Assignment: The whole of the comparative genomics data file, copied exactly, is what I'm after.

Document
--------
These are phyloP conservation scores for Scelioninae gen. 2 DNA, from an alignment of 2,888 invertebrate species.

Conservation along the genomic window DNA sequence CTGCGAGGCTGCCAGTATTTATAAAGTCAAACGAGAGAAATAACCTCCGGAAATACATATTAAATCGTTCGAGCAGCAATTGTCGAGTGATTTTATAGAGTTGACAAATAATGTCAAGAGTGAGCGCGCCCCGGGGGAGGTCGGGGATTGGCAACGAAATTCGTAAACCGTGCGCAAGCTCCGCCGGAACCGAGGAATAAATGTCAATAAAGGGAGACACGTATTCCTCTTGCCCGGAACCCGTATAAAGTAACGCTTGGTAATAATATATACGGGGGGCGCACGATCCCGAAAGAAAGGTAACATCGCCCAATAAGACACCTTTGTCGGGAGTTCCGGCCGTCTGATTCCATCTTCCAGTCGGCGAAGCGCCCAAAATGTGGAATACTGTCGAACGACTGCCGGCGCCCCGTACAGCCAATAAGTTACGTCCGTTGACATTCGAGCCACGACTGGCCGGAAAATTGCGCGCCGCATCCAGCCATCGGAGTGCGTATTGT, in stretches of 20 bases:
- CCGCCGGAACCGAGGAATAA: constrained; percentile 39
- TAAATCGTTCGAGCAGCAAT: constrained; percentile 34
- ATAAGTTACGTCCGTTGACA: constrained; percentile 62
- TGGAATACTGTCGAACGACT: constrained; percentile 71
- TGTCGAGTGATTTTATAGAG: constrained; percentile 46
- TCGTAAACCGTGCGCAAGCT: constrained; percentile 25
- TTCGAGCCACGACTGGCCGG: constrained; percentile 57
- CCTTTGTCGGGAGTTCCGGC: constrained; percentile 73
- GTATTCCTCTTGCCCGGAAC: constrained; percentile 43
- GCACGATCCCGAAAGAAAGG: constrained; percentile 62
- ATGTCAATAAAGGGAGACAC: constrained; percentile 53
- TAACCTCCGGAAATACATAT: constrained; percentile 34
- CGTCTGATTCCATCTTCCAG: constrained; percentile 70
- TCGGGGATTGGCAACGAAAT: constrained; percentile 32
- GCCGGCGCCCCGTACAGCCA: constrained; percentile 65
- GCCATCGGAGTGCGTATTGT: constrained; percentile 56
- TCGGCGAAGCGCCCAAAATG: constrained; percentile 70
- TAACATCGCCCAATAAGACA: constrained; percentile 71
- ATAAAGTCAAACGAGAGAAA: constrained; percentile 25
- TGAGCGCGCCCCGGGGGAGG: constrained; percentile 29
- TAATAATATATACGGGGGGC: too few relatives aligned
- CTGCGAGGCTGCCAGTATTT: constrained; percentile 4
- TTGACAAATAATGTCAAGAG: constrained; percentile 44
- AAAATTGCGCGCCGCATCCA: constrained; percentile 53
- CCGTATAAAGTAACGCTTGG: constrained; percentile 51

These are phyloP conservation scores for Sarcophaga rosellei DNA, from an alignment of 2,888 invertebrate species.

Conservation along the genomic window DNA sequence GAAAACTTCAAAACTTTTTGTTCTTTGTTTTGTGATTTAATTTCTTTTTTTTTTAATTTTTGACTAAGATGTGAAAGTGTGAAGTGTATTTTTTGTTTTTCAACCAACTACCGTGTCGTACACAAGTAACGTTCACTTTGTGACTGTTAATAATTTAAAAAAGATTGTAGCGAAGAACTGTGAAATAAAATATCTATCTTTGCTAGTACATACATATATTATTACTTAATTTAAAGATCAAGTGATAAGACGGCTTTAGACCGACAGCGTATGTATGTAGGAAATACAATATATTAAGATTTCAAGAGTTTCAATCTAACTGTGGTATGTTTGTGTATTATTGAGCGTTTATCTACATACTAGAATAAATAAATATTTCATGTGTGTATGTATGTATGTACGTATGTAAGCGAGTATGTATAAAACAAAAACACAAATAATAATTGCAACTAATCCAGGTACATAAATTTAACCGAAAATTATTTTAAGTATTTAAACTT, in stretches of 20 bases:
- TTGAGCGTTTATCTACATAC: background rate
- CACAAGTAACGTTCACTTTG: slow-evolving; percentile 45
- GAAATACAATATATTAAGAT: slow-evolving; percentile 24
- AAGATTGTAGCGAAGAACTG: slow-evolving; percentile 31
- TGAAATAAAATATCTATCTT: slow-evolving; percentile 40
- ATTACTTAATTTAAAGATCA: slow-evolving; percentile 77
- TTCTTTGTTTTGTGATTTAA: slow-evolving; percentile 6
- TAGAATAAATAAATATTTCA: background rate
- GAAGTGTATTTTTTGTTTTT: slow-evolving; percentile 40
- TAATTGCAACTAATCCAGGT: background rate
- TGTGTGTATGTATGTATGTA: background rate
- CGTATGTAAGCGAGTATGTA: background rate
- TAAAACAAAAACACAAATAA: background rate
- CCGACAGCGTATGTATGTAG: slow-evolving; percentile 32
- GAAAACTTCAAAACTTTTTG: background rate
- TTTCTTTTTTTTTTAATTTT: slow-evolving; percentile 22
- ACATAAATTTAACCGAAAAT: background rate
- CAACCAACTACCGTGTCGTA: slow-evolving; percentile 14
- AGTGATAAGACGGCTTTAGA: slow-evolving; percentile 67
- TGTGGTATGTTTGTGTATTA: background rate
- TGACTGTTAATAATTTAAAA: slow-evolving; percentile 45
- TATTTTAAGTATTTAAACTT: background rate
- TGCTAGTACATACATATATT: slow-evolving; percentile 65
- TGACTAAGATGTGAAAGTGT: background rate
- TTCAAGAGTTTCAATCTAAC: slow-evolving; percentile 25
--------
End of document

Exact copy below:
These are phyloP conservation scores for Scelioninae gen. 2 DNA, from an alignment of 2,888 invertebrate species.

Conservation along the genomic window DNA sequence CTGCGAGGCTGCCAGTATTTATAAAGTCAAACGAGAGAAATAACCTCCGGAAATACATATTAAATCGTTCGAGCAGCAATTGTCGAGTGATTTTATAGAGTTGACAAATAATGTCAAGAGTGAGCGCGCCCCGGGGGAGGTCGGGGATTGGCAACGAAATTCGTAAACCGTGCGCAAGCTCCGCCGGAACCGAGGAATAAATGTCAATAAAGGGAGACACGTATTCCTCTTGCCCGGAACCCGTATAAAGTAACGCTTGGTAATAATATATACGGGGGGCGCACGATCCCGAAAGAAAGGTAACATCGCCCAATAAGACACCTTTGTCGGGAGTTCCGGCCGTCTGATTCCATCTTCCAGTCGGCGAAGCGCCCAAAATGTGGAATACTGTCGAACGACTGCCGGCGCCCCGTACAGCCAATAAGTTACGTCCGTTGACATTCGAGCCACGACTGGCCGGAAAATTGCGCGCCGCATCCAGCCATCGGAGTGCGTATTGT, in stretches of 20 bases:
- CCGCCGGAACCGAGGAATAA: constrained; percentile 39
- TAAATCGTTCGAGCAGCAAT: constrained; percentile 34
- ATAAGTTACGTCCGTTGACA: constrained; percentile 62
- TGGAATACTGTCGAACGACT: constrained; percentile 71
- TGTCGAGTGATTTTATAGAG: constrained; percentile 46
- TCGTAAACCGTGCGCAAGCT: constrained; percentile 25
- TTCGAGCCACGACTGGCCGG: constrained; percentile 57
- CCTTTGTCGGGAGTTCCGGC: constrained; percentile 73
- GTATTCCTCTTGCCCGGAAC: constrained; percentile 43
- GCACGATCCCGAAAGAAAGG: constrained; percentile 62
- ATGTCAATAAAGGGAGACAC: constrained; percentile 53
- TAACCTCCGGAAATACATAT: constrained; percentile 34
- CGTCTGATTCCATCTTCCAG: constrained; percentile 70
- TCGGGGATTGGCAACGAAAT: constrained; percentile 32
- GCCGGCGCCCCGTACAGCCA: constrained; percentile 65
- GCCATCGGAGTGCGTATTGT: constrained; percentile 56
- TCGGCGAAGCGCCCAAAATG: constrained; percentile 70
- TAACATCGCCCAATAAGACA: constrained; percentile 71
- ATAAAGTCAAACGAGAGAAA: constrained; percentile 25
- TGAGCGCGCCCCGGGGGAGG: constrained; percentile 29
- TAATAATATATACGGGGGGC: too few relatives aligned
- CTGCGAGGCTGCCAGTATTT: constrained; percentile 4
- TTGACAAATAATGTCAAGAG: constrained; percentile 44
- AAAATTGCGCGCCGCATCCA: constrained; percentile 53
- CCGTATAAAGTAACGCTTGG: constrained; percentile 51

These are phyloP conservation scores for Sarcophaga rosellei DNA, from an alignment of 2,888 invertebrate species.

Conservation along the genomic window DNA sequence GAAAACTTCAAAACTTTTTGTTCTTTGTTTTGTGATTTAATTTCTTTTTTTTTTAATTTTTGACTAAGATGTGAAAGTGTGAAGTGTATTTTTTGTTTTTCAACCAACTACCGTGTCGTACACAAGTAACGTTCACTTTGTGACTGTTAATAATTTAAAAAAGATTGTAGCGAAGAACTGTGAAATAAAATATCTATCTTTGCTAGTACATACATATATTATTACTTAATTTAAAGATCAAGTGATAAGACGGCTTTAGACCGACAGCGTATGTATGTAGGAAATACAATATATTAAGATTTCAAGAGTTTCAATCTAACTGTGGTATGTTTGTGTATTATTGAGCGTTTATCTACATACTAGAATAAATAAATATTTCATGTGTGTATGTATGTATGTACGTATGTAAGCGAGTATGTATAAAACAAAAACACAAATAATAATTGCAACTAATCCAGGTACATAAATTTAACCGAAAATTATTTTAAGTATTTAAACTT, in stretches of 20 bases:
- TTGAGCGTTTATCTACATAC: background rate
- CACAAGTAACGTTCACTTTG: slow-evolving; percentile 45
- GAAATACAATATATTAAGAT: slow-evolving; percentile 24
- AAGATTGTAGCGAAGAACTG: slow-evolving; percentile 31
- TGAAATAAAATATCTATCTT: slow-evolving; percentile 40
- ATTACTTAATTTAAAGATCA: slow-evolving; percentile 77
- TTCTTTGTTTTGTGATTTAA: slow-evolving; percentile 6
- TAGAATAAATAAATATTTCA: background rate
- GAAGTGTATTTTTTGTTTTT: slow-evolving; percentile 40
- TAATTGCAACTAATCCAGGT: background rate
- TGTGTGTATGTATGTATGTA: background rate
- CGTATGTAAGCGAGTATGTA: background rate
- TAAAACAAAAACACAAATAA: background rate
- CCGACAGCGTATGTATGTAG: slow-evolving; percentile 32
- GAAAACTTCAAAACTTTTTG: background rate
- TTTCTTTTTTTTTTAATTTT: slow-evolving; percentile 22
- ACATAAATTTAACCGAAAAT: background rate
- CAACCAACTACCGTGTCGTA: slow-evolving; percentile 14
- AGTGATAAGACGGCTTTAGA: slow-evolving; percentile 67
- TGTGGTATGTTTGTGTATTA: background rate
- TGACTGTTAATAATTTAAAA: slow-evolving; percentile 45
- TATTTTAAGTATTTAAACTT: background rate
- TGCTAGTACATACATATATT: slow-evolving; percentile 65
- TGACTAAGATGTGAAAGTGT: background rate
- TTCAAGAGTTTCAATCTAAC: slow-evolving; percentile 25